Shadow pokémon – bulbapedia, the community-driven pokémon encyclopedia electricity schoolhouse rock

Shadow Pokémon are created through an undisclosed process that removes the Pokémon’s emotions, turning it into a soulless fighting machine. Ein, creator of the process and Cipher’s head scientist at the time of Colosseum, refers to this process as "shutting the door to their hearts". In XD, Cipher’s science division refines and upgrades the process, allowing many Shadow Pokémon to be produced simultaneously. The head of the science division, Cipher Admin Lovrina, also works on stabilizing the process to increase resistance to purification; her ultimate goal is to create a Shadow Pokémon that is completely impossible to purify.

While normal Pokémon are generally friendly and trusting creatures, Shadow Pokémon are not hesitant to attack with full force, using Shadow moves, such as Shadow Rush. Likewise, they do not attack only other Pokémon, and will actually attack Trainers. Shadow Pokémon can sometimes be overwhelmed by their emotions, indicating the relative instability of their Shadow state, and will sometimes enter a state known as Hyper Mode in Colosseum and Reverse Mode in XD. This state will be triggered more often the closer the Pokémon is to purification, making them generally more difficult to battle with until they are ultimately purified. A Pokémon in this state can be cured of it by calling to it in battle or use of a scent, as well as several other methods, or can recover on its own.

An interesting quirk about Shadow Pokémon is their inability to be differentiated from normal Pokémon by all but those with certain abilities or tools. Shadow Pokémon emit a normally invisible dark aura that normal Pokémon do not, which so far has only been able to be detected by Rui through an innate ability, and Michael with his Aura Reader. The only exception is Shadow Lugia, which takes on noticeable alterations, namely having jagged silver eyefins and possessing an overall darker complexion.

Strangely enough, a Shadow Pokémon that isn’t under the care of the player will not enter Hyper Mode / Reverse Mode or apparently reduce its Heart Gauge, although a Shadow Pokémon the player controls will purify itself just by being in the Trainer’s party.

An important difference between Colosseum and XD is the number of Shadow Pokémon each Cipher member carries: in Colosseum, each NPC Trainer only carries one at a time; in XD there are many Trainers with two or more Shadow Pokémon in their team, the first one being encountered at the Cipher Key Lair, and the final boss of the game has seven Shadow Pokémon under his care. This may be a result of the large number of Shadow Pokémon in XD.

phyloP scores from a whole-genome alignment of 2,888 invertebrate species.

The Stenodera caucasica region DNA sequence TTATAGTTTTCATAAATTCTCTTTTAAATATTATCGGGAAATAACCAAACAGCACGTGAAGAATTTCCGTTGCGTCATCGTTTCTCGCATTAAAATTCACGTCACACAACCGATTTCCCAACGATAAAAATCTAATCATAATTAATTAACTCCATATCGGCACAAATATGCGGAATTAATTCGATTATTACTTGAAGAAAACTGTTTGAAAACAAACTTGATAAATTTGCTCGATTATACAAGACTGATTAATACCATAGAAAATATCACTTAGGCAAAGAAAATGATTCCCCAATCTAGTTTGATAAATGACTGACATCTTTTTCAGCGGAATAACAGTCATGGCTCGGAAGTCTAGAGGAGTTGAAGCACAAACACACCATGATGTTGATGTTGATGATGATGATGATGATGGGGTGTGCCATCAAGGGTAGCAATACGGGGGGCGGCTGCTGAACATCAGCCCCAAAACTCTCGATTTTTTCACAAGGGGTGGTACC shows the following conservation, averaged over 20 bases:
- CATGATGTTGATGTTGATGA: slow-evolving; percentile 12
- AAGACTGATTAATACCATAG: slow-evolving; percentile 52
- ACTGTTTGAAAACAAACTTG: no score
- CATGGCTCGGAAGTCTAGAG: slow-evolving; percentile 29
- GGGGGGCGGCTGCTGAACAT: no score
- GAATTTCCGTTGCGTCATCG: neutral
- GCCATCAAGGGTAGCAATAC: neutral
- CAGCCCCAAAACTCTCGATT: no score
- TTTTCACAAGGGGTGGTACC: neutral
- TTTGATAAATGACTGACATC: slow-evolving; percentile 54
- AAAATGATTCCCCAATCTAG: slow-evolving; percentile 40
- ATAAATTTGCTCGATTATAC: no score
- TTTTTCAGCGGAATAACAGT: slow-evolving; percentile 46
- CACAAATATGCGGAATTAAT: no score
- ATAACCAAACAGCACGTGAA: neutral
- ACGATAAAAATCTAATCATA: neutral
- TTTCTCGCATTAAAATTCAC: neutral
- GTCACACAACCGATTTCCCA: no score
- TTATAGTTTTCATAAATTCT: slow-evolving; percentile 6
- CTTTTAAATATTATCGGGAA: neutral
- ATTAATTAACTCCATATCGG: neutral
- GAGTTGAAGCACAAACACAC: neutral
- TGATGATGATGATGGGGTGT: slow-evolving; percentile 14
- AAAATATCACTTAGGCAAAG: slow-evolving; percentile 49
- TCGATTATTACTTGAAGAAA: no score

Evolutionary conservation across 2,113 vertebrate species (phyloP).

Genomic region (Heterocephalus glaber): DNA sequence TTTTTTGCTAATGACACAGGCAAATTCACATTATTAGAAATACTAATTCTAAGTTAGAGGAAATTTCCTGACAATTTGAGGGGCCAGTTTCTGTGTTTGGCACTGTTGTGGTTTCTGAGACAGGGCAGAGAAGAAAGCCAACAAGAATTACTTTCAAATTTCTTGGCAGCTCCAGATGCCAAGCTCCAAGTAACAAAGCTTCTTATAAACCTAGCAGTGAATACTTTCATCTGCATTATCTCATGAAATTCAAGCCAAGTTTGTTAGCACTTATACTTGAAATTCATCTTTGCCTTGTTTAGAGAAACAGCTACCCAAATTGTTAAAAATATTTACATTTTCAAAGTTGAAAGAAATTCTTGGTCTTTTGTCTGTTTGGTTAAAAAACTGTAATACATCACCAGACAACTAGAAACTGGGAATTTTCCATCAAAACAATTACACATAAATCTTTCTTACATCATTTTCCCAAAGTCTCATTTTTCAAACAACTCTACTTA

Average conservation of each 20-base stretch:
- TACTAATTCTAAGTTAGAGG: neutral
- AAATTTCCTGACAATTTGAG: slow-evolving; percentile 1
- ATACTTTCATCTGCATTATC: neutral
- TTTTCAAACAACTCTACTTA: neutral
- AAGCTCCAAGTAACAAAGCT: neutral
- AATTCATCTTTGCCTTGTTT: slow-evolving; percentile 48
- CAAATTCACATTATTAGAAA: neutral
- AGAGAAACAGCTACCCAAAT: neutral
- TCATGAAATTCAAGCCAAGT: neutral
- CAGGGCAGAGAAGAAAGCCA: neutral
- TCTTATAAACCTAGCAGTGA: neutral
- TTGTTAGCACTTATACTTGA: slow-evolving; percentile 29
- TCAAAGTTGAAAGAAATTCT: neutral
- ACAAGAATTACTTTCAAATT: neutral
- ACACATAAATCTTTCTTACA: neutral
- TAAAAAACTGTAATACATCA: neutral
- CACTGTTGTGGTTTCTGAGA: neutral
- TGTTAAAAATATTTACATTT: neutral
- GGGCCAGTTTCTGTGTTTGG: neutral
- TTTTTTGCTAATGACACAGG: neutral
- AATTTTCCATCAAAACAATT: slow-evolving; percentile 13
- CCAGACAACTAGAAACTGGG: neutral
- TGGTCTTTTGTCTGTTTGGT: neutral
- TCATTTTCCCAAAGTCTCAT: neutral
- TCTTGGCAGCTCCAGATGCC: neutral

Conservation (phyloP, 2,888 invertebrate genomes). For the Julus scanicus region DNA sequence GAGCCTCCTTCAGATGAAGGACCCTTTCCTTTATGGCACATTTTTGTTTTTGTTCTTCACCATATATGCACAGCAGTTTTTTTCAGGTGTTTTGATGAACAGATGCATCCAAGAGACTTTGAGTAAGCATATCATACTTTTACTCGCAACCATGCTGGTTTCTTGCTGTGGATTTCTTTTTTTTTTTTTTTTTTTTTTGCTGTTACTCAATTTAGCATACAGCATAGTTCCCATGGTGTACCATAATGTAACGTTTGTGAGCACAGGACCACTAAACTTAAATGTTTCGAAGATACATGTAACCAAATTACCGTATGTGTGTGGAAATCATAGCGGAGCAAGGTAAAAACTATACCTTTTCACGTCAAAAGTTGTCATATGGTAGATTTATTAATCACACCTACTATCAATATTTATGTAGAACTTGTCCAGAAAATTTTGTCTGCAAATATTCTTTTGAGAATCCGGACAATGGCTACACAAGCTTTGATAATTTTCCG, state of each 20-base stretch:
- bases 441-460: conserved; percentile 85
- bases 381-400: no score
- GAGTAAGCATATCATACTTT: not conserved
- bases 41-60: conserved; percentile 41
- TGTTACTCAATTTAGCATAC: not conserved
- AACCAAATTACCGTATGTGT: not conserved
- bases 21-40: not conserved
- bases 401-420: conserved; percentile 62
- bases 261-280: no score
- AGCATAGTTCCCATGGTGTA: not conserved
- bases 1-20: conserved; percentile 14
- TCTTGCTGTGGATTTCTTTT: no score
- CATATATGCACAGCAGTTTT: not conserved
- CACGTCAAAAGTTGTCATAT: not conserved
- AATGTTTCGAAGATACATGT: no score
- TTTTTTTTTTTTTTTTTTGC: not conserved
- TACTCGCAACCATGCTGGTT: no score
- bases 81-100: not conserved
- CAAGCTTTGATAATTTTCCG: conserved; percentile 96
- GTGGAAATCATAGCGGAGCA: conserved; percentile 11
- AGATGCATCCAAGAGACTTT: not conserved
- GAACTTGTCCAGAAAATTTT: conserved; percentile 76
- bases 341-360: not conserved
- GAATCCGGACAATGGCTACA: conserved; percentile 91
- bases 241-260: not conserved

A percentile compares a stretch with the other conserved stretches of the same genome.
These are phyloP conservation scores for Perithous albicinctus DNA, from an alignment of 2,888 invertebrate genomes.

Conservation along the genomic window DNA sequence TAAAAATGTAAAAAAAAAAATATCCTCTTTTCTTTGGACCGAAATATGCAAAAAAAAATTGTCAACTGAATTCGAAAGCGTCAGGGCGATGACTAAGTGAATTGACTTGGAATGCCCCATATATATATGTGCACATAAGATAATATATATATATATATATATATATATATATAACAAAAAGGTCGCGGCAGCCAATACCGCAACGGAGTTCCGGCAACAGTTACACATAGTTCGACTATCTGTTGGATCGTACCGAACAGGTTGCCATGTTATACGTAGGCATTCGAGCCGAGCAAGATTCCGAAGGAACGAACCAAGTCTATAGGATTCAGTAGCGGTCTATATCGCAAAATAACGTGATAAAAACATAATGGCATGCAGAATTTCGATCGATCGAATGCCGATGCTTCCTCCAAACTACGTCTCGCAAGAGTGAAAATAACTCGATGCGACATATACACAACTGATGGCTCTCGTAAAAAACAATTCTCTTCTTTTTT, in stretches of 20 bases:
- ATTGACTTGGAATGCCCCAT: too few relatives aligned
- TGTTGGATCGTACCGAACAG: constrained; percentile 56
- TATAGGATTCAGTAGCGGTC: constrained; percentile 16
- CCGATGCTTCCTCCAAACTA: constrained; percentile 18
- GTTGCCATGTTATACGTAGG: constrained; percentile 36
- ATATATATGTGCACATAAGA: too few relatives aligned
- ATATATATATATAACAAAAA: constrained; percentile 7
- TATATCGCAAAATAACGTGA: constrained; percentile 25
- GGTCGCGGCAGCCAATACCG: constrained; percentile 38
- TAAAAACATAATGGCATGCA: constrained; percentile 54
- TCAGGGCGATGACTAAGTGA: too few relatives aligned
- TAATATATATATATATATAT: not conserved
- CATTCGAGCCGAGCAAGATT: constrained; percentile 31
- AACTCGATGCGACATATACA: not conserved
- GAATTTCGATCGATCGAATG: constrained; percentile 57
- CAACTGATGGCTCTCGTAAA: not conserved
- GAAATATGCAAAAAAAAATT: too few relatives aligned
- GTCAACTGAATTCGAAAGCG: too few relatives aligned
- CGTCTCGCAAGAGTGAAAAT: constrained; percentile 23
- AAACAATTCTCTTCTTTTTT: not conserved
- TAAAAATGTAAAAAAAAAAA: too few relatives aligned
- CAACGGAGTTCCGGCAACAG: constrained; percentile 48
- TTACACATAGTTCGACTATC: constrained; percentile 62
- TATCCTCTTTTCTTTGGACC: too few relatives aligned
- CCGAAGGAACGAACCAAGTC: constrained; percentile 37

A Shadow Pokémon‘s purification process will begin as soon as it has been snagged, which is directly indicated by its Heart Gauge. Replacing the experience bar, the Heart Gauge monitors how close the Pokémon is to being fully purified, with the dark purple fill gradually depleting.

A Shadow Pokémon, when encountered, is generated in the same way that a wild Pokémon is generated in the Generation III games, with its personality value and individual values generated together and no effort values. Shadow Pokémon don’t have a set Nature or a set gender, but once encountered, the personality value, Nature and IVs are saved to the memory for the Shadow Monitor to be able to keep track of their exact status and location. This means that once a Shadow Pokémon is encountered for the first time, its Nature, IVs and gender will remain the same for the rest of the game, even if the player fails to capture it or is forced to re-battle it later.

In Pokémon Colosseum, like in the main series games, there is a 1/8192 chance of a Shadow Pokémon being Shiny; however, when a Shiny Shadow Pokémon is captured, it is highly improbable that the Pokémon will retain Shininess. Conversely, when an ordinary Shadow Pokémon is captured, there is still the 1/8192 chance of that Pokémon becoming Shiny when it is sent to the player’s party or the Pokémon Storage System. Shininess is retained through purification.

However, in Pokémon XD, this glitch was corrected. When the game calculates a personality value, it checks against the player’s ID numbers and the opponent’s ID numbers. If the game were to generate a Shiny personality value, it would then recalculate the personality value until it would not be Shiny with either the player’s or the opponent’s ID numbers. As a consequence of fixing this glitch from Pokémon Colosseum in Pokémon XD, the game ensures that all Shadow Pokémon are never Shiny. This defeats the still-popular rumor that Shadow Pokémon can be shiny after purification; all of these values are determined when they are encountered for the first time and are not linked to purification in any way.